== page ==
It’s back-to-school season in Chapel Hill. Students choke Franklin Street like kudzu, and I nearly hit them with my car, astonished at how much greener this year’s crop looks than the last. Surely my college days were marked by at least the illusion of slightly more maturity than these kids convey. I am not exaggerating when I say I can no longer reliably tell the difference between a 15 year old and a college freshman.
I haven’t yet stopped marking the passage of time in terms of an academic calendar, even though I handed in my last graded assignment in 2005. I was not a conscientious student in the traditional sense, but like most of us, I find it hard to escape the well-worn rituals of my school days. My alarm didn’t go off this morning, and in my first disoriented moments of wakeful panic, my dread was that I was late for the first day of school, not late for work. I’ve stuck close to college towns since my own graduation, since that’s where my people congregate and where it’s easiest to find the kind of work I’m equipped to do. I am also keenly attuned to the school year because my partner is staring down one last year of graduate school, and the better I keep in step with those textbook rhythms, the better able I am to be supportive in the rest of our shared life.
The things I miss about school tend not to be the things that took place in classrooms. I miss being able to drive on a Wednesday afternoon to a concert five hours away, then drive back in time to catch a Thursday morning class. I don’t miss trying to write short stories after a full day’s work and a full night’s reading. I miss skipping classes to meet publication deadlines for the arts magazine I edited. I don’t miss buying science textbooks.
But what I miss least about college is the illusion that I could achieve competence in any body of knowledge during the course of one semester, one lab, one minor, one major. The trajectory of my education strongly implied an endpoint, a moment at which I would finally arrive, sure in the knowledge of … something. There is a relentlessness to this kind of education that belies the truth of learning. I was never taught the conviction that I would some day fully grasp anything worth knowing. Maybe it was in one of the lessons I skipped, but it seems like the kind of thing that would have been on the final.College did offer a built-in community, and in the absence of shared classes and enforced proximity, building and maintaining that kind of camaraderie has proven difficult, especially in a town where most people are just passing through. Maybe it’s thanks to this practice that I’ve gotten better at making friends quicker. Maybe it’s also due to my friends’ transience that I feel increasingly guilty about being a shoddy correspondent when it comes to my farther-flung people. Can this post count as a letter to all of you?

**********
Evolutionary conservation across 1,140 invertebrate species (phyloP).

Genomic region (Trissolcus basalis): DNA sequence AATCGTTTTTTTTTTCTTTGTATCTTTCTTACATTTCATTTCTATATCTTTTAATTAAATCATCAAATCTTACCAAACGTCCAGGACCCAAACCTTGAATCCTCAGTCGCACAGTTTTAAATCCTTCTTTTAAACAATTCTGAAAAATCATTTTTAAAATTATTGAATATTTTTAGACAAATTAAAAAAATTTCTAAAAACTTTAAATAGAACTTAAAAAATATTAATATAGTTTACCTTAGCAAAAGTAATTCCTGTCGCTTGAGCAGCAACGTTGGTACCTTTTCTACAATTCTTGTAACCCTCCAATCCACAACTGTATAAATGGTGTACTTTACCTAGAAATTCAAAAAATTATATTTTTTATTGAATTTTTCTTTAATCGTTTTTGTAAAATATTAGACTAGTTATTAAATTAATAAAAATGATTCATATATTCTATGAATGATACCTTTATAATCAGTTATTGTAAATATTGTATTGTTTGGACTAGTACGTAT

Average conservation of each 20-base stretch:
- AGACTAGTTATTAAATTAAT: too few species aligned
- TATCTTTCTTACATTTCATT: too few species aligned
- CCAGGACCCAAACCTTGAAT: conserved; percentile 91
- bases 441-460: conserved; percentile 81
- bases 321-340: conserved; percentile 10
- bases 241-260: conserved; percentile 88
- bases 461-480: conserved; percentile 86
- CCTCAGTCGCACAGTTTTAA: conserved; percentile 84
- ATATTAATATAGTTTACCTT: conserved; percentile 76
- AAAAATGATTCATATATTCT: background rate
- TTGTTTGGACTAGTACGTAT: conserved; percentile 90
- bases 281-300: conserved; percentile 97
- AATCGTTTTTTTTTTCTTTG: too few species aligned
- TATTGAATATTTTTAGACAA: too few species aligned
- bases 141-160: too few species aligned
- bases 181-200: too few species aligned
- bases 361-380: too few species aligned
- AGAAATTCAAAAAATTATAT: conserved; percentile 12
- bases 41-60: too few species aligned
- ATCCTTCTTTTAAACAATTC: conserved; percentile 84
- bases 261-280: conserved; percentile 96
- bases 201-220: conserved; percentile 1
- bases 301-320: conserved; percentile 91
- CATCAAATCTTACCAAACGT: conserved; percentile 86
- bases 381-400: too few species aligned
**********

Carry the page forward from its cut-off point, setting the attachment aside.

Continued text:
I will say this for the structured learning environment: there are some things I absolutely can’t pick up any other way. I’ve moved three times now with an acoustic guitar that I still can’t play for the life of me. It was given to me to celebrate the end of graduate school and the bounty of time I would have to learn it. I also can’t seem to finish a short story without those onerous deadlines. My sense these days that I don’t have time for such things is as much an illusion as the one that promises those of us who’ve paid our share of tuition that we’ll eventually possess a discrete body of knowledge.
Attainment is folly. Everything I can name leads to another question. As long as I can keep asking, I’ll be okay.
Every two weeks some friends and I create new posts on the same topic. This week’s synchroblog posts — asking “Are we there yet?” — are listed on our group blog, The Creative Collective. Please read them all.